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Rosés from Languedoc, World's Largest Wine Growing Region

by Press Release
June 27, 2019

New York, N.Y.— Bordering the French Mediterranean coast where the sun shines 320 days a year, Languedoc – the world’s largest wine growing region – is finally getting the attention it deserves. Producing a staggering 151 million cases of wine a year, from which more than 250 million bottles are rosé, the region is going through a complete renaissance. On top of adopting innovative winemaking techniques and releasing fresh new wines into the market, Languedoc winemakers are also carefully positioning themselves at the forefront of today’s trendiest wine movement: organic winemaking.

With a favorable, mild climate year-round and low risk of vine pest and diseases, Languedoc is ideal for rosé wine production. Refined and aromatic, Languedoc’s rosé wines are the crown jewels of the region’s Masters of Blends. Using several grape varieties such as Syrah, Grenache, Mourvedre, Cinsault and Carignan, they bottle light, crisp and refreshing wine that represents the variety and dynamism that can be found in the region.


With a jump of 25% in rosé winemaking in the past two years, Languedoc is by far the leading producer of rosé in France. The region accounts for 34% of total French rosés and 11% of the world’s production. From unripe peach to deep coral, Languedoc rosés are blessed with an auspicious blend of natural factors including abundant South of France sun, warm temperatures, ocean breezes and diversity in soil types.


Long before Champagne, the Limoux vineyard gave birth to the world’s first sparkling wine in 1531. This geographical area covers 3,000 hectares and consists of 42 local districts. The Crémant de Limoux is famous for its pale rosé complexion and its delicate bubbles with pronounced fruit on the palate. It is most often made from Chardonnay and Chenin Blanc, and a blend of Mauzac and Pinot Noir to give pink color to the base white wine.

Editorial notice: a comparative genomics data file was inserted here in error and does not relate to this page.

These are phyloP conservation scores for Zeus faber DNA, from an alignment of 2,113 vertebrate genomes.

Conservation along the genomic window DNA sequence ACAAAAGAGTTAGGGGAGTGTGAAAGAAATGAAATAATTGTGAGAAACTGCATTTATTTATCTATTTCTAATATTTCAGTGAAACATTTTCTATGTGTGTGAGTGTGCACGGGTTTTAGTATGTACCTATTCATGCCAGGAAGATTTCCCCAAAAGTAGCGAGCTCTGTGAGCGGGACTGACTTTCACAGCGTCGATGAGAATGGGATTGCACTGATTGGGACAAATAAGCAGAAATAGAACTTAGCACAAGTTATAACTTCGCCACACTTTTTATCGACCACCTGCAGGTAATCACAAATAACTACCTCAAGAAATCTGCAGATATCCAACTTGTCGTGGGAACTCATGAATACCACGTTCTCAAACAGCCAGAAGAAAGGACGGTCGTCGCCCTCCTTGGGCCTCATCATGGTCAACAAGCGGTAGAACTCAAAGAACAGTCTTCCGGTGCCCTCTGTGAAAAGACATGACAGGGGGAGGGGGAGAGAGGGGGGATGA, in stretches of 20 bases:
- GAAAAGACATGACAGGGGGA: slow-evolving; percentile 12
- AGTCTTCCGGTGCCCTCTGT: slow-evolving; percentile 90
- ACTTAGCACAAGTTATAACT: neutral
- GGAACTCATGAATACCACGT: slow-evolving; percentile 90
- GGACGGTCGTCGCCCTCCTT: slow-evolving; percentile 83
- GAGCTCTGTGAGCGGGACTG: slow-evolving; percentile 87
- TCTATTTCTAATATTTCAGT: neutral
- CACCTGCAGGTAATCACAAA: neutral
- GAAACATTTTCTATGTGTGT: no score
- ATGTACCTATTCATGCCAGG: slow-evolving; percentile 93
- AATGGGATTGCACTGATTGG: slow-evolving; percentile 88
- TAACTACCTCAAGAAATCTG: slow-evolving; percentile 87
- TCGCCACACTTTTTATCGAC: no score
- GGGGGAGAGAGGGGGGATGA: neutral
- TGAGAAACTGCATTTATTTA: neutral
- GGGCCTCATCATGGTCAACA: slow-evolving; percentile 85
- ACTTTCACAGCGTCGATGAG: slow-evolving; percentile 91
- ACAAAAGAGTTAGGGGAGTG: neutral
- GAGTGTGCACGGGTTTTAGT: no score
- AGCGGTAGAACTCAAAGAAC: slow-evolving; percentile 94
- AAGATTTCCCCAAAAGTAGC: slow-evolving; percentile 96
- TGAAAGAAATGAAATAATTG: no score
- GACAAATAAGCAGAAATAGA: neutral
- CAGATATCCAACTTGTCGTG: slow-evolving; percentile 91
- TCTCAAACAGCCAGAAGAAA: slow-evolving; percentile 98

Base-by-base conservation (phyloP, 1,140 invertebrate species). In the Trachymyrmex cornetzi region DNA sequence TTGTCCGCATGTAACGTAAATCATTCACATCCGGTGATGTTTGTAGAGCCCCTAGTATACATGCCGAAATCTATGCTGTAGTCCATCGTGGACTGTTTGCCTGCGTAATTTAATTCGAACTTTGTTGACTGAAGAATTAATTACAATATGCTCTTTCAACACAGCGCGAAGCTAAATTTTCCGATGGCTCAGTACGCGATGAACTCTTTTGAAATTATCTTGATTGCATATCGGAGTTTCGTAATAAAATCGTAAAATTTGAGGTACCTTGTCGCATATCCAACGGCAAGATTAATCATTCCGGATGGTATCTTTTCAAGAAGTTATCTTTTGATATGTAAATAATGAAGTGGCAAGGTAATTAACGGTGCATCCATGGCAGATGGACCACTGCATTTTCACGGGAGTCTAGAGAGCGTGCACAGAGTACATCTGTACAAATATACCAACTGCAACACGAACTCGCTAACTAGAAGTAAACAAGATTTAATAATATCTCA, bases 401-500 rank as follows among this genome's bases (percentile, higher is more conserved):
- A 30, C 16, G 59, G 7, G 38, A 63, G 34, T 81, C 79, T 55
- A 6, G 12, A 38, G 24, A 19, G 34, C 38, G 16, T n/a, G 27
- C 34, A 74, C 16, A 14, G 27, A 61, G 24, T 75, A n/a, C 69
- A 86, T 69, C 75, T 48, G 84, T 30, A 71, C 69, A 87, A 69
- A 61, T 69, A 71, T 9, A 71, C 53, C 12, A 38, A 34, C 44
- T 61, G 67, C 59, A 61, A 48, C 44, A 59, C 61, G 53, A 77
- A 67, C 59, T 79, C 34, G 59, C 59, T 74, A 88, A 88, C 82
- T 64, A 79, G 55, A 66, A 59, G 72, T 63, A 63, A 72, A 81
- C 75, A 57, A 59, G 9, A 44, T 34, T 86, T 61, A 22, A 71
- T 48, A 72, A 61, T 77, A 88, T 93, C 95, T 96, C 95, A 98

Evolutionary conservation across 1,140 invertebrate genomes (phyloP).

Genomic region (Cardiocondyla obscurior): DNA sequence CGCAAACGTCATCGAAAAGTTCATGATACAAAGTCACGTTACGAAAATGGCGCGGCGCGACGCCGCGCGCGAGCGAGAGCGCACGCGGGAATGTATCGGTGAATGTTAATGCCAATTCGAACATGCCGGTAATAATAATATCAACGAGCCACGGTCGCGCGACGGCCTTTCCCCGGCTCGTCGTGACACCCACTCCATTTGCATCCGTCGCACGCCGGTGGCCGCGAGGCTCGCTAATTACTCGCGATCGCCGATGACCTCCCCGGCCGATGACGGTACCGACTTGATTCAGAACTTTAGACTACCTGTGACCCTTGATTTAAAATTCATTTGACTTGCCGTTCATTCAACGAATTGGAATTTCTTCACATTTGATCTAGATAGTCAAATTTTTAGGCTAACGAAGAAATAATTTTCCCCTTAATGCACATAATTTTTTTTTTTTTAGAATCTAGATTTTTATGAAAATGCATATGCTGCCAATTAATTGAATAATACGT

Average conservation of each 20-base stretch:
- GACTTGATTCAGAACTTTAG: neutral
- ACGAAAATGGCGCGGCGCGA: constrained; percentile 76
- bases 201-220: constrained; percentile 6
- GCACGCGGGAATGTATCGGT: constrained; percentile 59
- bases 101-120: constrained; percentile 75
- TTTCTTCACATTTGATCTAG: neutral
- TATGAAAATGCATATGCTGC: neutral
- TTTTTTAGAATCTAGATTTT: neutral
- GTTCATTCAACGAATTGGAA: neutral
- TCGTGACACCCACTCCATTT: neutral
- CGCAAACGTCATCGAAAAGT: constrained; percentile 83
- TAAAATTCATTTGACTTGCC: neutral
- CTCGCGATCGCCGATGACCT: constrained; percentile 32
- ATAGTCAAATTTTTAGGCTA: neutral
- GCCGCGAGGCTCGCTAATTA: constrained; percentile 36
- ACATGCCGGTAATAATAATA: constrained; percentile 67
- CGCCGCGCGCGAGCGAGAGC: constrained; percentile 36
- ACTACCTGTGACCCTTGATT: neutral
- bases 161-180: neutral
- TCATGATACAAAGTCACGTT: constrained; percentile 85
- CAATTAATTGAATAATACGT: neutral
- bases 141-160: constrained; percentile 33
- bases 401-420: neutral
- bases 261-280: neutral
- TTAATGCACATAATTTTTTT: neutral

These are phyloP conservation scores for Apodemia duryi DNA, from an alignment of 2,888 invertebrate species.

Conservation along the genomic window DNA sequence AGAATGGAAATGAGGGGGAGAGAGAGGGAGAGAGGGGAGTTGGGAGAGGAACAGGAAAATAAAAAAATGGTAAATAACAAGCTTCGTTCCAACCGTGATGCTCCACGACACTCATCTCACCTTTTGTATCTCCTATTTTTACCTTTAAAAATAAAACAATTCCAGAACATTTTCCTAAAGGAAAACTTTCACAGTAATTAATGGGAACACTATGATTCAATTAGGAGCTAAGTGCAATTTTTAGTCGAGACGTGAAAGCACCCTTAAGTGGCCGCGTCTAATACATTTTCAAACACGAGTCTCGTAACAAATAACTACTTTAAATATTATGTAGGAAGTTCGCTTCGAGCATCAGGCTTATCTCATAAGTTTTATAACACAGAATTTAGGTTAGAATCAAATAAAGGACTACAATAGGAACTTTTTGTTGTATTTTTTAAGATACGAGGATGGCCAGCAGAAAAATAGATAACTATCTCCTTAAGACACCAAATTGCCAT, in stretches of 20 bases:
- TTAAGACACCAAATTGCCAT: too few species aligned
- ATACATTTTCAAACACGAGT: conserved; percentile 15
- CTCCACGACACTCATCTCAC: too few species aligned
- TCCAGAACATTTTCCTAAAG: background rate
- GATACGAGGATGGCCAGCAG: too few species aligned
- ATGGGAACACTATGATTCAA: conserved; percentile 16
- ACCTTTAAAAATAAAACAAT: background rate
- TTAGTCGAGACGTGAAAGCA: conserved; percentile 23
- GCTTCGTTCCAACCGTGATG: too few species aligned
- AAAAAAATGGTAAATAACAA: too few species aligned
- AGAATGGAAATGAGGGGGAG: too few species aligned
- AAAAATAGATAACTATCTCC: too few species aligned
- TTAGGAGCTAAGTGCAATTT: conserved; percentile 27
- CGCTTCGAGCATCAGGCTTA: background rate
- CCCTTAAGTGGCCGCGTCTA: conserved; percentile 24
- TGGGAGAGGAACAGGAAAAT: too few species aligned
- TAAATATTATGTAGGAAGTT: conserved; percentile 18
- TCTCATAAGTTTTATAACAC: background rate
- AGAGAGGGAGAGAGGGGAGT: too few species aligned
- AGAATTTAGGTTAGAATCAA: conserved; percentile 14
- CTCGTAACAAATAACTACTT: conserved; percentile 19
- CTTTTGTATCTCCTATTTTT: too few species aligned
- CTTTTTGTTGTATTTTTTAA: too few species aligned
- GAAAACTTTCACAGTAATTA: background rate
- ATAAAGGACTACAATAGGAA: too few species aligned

Color: Bright pink, Languedoc rosés show a surprising vigor that can remind consumers of young red wines.
Nose: Languedoc rosés can present aromas of intense floral notes such as acacia and red fruit.
Palate: The palate is round, full-bodied, supple and sweet.
Production method: Pale-colored, highly aromatic rosés are mostly made from direct pressing while deeper pigmented rosé wines are fermented in bleeding tanks (“saignée method”).


The Languedoc wine region accounts for more than 30% of France’s organic vineyards and about 6% of the world’s vines. Next time your wine geek friends ask you to bring organic wine to a patio party, visit the Languedoc aisle at your local store and pick a bottle of fresh and fruity Languedoc rosé.

About Languedoc Wines

The Conseil Interprofessionnel des Vins du Languedoc (CIVL or “Languedoc Wines”), located in Narbonne in the South of France, manages the worldwide promotion of Languedoc wines. The council was set up in 1994 to represent Languedoc AOCs (Appellations of Controlled Origin) for the entire wine sector, including still, sparkling and sweet wines. This state-approved private organization gathers economic players from the local wine production sector (producers and merchants) and was joined in 2012 by the organization representing the Sud de France PGI (Protected Geographical Indication).

In June 2006, Languedoc Wines (CIVL) launched “InterSud de France,” a new Federation for Languedoc-Roussillon wine professionals including members of Languedoc Wines (CIVL), IGP Sud de France, Wines of Roussillon (CIVR) and InterOc, the Pays d’Oc IGP Wine Council. Since then, Languedoc Wines (CIVL) has been working closely and alongside wine organizations from Languedoc-Roussillon to develop a common strategy and commitment to quality for the region’s wines under the umbrella brand “Sud de France.”

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